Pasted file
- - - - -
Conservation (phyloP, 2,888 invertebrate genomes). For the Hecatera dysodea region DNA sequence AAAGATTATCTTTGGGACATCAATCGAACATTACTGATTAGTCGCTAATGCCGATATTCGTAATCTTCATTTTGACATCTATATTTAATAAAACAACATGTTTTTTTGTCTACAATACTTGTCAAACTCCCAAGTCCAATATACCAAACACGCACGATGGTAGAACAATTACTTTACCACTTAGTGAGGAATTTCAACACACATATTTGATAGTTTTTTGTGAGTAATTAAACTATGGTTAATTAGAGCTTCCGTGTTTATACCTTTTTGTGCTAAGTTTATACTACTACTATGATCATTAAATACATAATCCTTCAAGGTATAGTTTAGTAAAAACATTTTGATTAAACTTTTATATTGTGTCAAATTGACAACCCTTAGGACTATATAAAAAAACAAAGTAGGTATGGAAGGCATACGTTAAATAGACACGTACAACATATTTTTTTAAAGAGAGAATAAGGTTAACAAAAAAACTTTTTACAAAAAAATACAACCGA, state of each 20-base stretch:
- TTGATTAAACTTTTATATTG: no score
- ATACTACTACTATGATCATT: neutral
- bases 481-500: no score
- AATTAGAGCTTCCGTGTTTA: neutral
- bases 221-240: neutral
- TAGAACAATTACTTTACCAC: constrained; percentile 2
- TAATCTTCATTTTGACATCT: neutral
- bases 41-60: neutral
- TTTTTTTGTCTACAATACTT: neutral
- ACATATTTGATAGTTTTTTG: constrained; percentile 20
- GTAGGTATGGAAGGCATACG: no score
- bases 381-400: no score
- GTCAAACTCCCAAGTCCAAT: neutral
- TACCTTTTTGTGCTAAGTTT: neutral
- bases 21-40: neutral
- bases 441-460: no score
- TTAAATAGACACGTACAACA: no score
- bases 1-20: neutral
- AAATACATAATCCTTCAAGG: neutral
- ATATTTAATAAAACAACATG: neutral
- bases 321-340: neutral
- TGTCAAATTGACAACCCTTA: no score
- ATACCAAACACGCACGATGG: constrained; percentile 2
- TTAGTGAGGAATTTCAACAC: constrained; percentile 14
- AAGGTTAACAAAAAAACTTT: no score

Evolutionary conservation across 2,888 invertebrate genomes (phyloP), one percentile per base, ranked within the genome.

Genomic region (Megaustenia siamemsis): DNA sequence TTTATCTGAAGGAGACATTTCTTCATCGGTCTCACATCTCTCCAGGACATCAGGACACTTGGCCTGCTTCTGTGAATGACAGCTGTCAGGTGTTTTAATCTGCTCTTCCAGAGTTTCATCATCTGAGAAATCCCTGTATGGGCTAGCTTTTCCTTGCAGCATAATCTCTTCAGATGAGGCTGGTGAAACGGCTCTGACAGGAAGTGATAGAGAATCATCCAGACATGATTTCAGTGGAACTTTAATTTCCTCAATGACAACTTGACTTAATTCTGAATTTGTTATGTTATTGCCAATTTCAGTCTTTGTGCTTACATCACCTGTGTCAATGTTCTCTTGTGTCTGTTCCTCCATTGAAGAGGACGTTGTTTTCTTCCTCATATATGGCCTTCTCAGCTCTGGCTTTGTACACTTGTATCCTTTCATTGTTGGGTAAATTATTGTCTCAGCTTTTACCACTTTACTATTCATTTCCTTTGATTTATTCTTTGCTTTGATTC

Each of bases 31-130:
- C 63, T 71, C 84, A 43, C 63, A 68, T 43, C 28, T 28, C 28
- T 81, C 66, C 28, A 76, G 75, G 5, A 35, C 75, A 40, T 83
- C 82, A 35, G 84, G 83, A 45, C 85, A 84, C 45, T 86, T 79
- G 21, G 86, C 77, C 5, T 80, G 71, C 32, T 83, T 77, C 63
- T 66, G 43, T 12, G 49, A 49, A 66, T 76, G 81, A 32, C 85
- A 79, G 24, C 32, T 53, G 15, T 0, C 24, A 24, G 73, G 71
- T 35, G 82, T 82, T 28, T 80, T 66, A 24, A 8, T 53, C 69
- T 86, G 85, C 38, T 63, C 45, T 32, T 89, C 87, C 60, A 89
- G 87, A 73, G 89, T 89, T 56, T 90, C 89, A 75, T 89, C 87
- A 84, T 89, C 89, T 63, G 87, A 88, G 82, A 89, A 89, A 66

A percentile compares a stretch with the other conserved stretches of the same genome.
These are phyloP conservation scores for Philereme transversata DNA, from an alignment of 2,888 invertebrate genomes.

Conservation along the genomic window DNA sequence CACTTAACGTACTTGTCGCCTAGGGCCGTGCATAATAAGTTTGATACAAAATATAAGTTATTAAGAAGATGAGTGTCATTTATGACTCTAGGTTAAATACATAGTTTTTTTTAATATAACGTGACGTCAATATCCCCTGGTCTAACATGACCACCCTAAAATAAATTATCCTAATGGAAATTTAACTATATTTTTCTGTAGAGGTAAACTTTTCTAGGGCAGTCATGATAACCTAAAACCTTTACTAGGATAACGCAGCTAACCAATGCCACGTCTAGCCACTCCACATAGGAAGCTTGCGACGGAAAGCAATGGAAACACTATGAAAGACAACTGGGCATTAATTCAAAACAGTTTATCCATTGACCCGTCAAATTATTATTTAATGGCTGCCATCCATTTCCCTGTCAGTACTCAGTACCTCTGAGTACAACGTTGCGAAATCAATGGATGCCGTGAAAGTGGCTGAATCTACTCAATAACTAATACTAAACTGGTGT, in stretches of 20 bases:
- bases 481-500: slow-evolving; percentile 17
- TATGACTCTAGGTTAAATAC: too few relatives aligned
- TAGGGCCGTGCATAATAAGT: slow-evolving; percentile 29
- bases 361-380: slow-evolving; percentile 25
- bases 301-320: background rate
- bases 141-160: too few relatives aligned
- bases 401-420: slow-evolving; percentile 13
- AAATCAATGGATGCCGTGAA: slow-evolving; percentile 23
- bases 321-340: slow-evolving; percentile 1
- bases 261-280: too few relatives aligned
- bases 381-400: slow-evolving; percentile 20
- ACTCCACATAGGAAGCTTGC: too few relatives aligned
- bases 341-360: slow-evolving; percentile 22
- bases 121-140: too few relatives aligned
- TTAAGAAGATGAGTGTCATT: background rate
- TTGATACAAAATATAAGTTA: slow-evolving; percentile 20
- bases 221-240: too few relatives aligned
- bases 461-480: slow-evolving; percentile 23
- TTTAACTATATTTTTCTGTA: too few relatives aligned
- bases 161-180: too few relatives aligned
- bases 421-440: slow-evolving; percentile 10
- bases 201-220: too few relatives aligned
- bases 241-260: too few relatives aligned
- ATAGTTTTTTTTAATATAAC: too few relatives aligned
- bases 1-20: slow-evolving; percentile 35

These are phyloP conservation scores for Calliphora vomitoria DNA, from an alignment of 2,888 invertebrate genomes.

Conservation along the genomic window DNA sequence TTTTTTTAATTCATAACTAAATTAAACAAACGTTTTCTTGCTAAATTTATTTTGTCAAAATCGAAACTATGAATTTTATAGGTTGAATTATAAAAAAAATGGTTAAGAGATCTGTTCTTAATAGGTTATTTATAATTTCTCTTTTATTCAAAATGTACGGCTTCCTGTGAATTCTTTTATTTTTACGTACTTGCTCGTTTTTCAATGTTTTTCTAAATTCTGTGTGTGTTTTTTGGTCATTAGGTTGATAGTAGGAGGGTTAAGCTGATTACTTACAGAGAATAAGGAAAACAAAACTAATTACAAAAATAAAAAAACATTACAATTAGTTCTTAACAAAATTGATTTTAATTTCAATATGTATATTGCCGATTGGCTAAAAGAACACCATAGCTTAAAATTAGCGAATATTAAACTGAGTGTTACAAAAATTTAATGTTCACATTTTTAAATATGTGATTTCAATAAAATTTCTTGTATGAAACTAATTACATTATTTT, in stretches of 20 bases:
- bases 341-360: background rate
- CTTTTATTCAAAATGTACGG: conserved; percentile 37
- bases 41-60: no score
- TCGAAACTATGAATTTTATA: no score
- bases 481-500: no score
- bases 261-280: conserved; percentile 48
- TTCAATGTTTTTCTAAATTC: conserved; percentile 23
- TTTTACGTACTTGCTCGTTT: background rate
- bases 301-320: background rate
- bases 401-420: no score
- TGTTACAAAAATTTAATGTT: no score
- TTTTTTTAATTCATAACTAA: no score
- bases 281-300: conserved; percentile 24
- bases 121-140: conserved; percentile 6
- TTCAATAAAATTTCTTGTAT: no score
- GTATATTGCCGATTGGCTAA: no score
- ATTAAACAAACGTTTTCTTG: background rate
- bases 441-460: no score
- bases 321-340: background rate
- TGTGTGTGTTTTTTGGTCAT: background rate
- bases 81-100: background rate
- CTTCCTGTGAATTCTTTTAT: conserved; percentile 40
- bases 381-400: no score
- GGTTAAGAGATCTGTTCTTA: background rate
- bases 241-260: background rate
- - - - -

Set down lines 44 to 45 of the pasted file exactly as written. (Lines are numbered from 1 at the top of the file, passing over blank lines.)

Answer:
- TATGACTCTAGGTTAAATAC: too few relatives aligned
- TAGGGCCGTGCATAATAAGT: slow-evolving; percentile 29